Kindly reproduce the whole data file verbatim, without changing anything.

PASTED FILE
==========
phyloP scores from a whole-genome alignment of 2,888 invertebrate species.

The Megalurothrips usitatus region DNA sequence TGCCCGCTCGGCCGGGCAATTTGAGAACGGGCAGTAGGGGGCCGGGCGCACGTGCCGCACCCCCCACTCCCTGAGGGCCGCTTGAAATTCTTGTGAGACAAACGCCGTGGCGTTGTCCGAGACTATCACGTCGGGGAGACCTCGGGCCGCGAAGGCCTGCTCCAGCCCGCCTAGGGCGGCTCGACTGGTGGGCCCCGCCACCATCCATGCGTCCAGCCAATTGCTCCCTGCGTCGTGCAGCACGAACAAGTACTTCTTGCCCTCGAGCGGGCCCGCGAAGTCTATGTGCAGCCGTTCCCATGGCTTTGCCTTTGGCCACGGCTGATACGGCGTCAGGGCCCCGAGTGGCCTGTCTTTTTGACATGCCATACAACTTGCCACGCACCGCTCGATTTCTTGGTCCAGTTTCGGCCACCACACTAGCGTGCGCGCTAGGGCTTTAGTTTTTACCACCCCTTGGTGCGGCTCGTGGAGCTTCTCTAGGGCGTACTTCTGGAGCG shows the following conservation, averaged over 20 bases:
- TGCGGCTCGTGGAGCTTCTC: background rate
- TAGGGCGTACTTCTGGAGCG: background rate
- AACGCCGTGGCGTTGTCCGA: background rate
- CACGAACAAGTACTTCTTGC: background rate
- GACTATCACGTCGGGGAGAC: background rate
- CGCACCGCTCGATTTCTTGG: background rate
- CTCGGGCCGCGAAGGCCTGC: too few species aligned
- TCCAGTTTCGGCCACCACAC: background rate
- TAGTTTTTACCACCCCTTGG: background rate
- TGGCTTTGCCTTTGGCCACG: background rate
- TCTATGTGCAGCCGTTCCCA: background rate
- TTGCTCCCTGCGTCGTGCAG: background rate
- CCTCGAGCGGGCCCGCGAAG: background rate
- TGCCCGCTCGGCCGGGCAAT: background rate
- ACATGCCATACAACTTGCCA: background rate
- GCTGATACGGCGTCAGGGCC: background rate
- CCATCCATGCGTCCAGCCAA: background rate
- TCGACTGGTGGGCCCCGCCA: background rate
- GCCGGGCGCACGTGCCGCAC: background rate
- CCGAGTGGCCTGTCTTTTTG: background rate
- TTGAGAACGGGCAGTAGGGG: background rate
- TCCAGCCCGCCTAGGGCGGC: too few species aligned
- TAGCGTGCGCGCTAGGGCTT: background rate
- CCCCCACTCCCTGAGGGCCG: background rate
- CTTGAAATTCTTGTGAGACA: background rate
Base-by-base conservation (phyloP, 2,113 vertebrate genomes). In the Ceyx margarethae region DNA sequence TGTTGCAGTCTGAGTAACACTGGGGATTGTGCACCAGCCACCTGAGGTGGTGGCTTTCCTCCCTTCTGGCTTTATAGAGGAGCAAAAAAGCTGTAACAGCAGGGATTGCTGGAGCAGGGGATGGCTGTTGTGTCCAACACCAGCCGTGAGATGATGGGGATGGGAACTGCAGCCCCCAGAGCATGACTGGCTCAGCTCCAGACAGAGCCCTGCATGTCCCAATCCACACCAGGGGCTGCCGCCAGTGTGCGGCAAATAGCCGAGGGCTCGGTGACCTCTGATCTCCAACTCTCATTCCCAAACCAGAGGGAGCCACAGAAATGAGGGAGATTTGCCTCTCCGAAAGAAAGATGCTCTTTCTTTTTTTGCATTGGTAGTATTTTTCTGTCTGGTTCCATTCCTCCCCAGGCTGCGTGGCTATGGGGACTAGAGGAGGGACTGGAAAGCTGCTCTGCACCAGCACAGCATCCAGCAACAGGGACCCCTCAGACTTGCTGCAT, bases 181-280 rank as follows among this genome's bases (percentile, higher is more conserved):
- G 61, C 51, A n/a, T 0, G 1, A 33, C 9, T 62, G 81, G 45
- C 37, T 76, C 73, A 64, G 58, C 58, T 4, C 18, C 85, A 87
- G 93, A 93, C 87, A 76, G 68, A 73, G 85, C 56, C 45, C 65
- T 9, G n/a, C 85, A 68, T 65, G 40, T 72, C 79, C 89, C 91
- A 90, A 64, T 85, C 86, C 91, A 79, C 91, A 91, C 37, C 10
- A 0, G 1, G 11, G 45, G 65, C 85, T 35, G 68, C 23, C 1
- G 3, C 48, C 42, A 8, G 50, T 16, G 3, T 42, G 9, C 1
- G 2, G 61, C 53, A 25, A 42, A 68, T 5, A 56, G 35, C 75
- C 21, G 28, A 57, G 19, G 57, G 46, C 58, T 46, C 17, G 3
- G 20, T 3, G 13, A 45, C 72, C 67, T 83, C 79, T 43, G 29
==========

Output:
phyloP scores from a whole-genome alignment of 2,888 invertebrate species.

The Megalurothrips usitatus region DNA sequence TGCCCGCTCGGCCGGGCAATTTGAGAACGGGCAGTAGGGGGCCGGGCGCACGTGCCGCACCCCCCACTCCCTGAGGGCCGCTTGAAATTCTTGTGAGACAAACGCCGTGGCGTTGTCCGAGACTATCACGTCGGGGAGACCTCGGGCCGCGAAGGCCTGCTCCAGCCCGCCTAGGGCGGCTCGACTGGTGGGCCCCGCCACCATCCATGCGTCCAGCCAATTGCTCCCTGCGTCGTGCAGCACGAACAAGTACTTCTTGCCCTCGAGCGGGCCCGCGAAGTCTATGTGCAGCCGTTCCCATGGCTTTGCCTTTGGCCACGGCTGATACGGCGTCAGGGCCCCGAGTGGCCTGTCTTTTTGACATGCCATACAACTTGCCACGCACCGCTCGATTTCTTGGTCCAGTTTCGGCCACCACACTAGCGTGCGCGCTAGGGCTTTAGTTTTTACCACCCCTTGGTGCGGCTCGTGGAGCTTCTCTAGGGCGTACTTCTGGAGCG shows the following conservation, averaged over 20 bases:
- TGCGGCTCGTGGAGCTTCTC: background rate
- TAGGGCGTACTTCTGGAGCG: background rate
- AACGCCGTGGCGTTGTCCGA: background rate
- CACGAACAAGTACTTCTTGC: background rate
- GACTATCACGTCGGGGAGAC: background rate
- CGCACCGCTCGATTTCTTGG: background rate
- CTCGGGCCGCGAAGGCCTGC: too few species aligned
- TCCAGTTTCGGCCACCACAC: background rate
- TAGTTTTTACCACCCCTTGG: background rate
- TGGCTTTGCCTTTGGCCACG: background rate
- TCTATGTGCAGCCGTTCCCA: background rate
- TTGCTCCCTGCGTCGTGCAG: background rate
- CCTCGAGCGGGCCCGCGAAG: background rate
- TGCCCGCTCGGCCGGGCAAT: background rate
- ACATGCCATACAACTTGCCA: background rate
- GCTGATACGGCGTCAGGGCC: background rate
- CCATCCATGCGTCCAGCCAA: background rate
- TCGACTGGTGGGCCCCGCCA: background rate
- GCCGGGCGCACGTGCCGCAC: background rate
- CCGAGTGGCCTGTCTTTTTG: background rate
- TTGAGAACGGGCAGTAGGGG: background rate
- TCCAGCCCGCCTAGGGCGGC: too few species aligned
- TAGCGTGCGCGCTAGGGCTT: background rate
- CCCCCACTCCCTGAGGGCCG: background rate
- CTTGAAATTCTTGTGAGACA: background rate
Base-by-base conservation (phyloP, 2,113 vertebrate genomes). In the Ceyx margarethae region DNA sequence TGTTGCAGTCTGAGTAACACTGGGGATTGTGCACCAGCCACCTGAGGTGGTGGCTTTCCTCCCTTCTGGCTTTATAGAGGAGCAAAAAAGCTGTAACAGCAGGGATTGCTGGAGCAGGGGATGGCTGTTGTGTCCAACACCAGCCGTGAGATGATGGGGATGGGAACTGCAGCCCCCAGAGCATGACTGGCTCAGCTCCAGACAGAGCCCTGCATGTCCCAATCCACACCAGGGGCTGCCGCCAGTGTGCGGCAAATAGCCGAGGGCTCGGTGACCTCTGATCTCCAACTCTCATTCCCAAACCAGAGGGAGCCACAGAAATGAGGGAGATTTGCCTCTCCGAAAGAAAGATGCTCTTTCTTTTTTTGCATTGGTAGTATTTTTCTGTCTGGTTCCATTCCTCCCCAGGCTGCGTGGCTATGGGGACTAGAGGAGGGACTGGAAAGCTGCTCTGCACCAGCACAGCATCCAGCAACAGGGACCCCTCAGACTTGCTGCAT, bases 181-280 rank as follows among this genome's bases (percentile, higher is more conserved):
- G 61, C 51, A n/a, T 0, G 1, A 33, C 9, T 62, G 81, G 45
- C 37, T 76, C 73, A 64, G 58, C 58, T 4, C 18, C 85, A 87
- G 93, A 93, C 87, A 76, G 68, A 73, G 85, C 56, C 45, C 65
- T 9, G n/a, C 85, A 68, T 65, G 40, T 72, C 79, C 89, C 91
- A 90, A 64, T 85, C 86, C 91, A 79, C 91, A 91, C 37, C 10
- A 0, G 1, G 11, G 45, G 65, C 85, T 35, G 68, C 23, C 1
- G 3, C 48, C 42, A 8, G 50, T 16, G 3, T 42, G 9, C 1
- G 2, G 61, C 53, A 25, A 42, A 68, T 5, A 56, G 35, C 75
- C 21, G 28, A 57, G 19, G 57, G 46, C 58, T 46, C 17, G 3
- G 20, T 3, G 13, A 45, C 72, C 67, T 83, C 79, T 43, G 29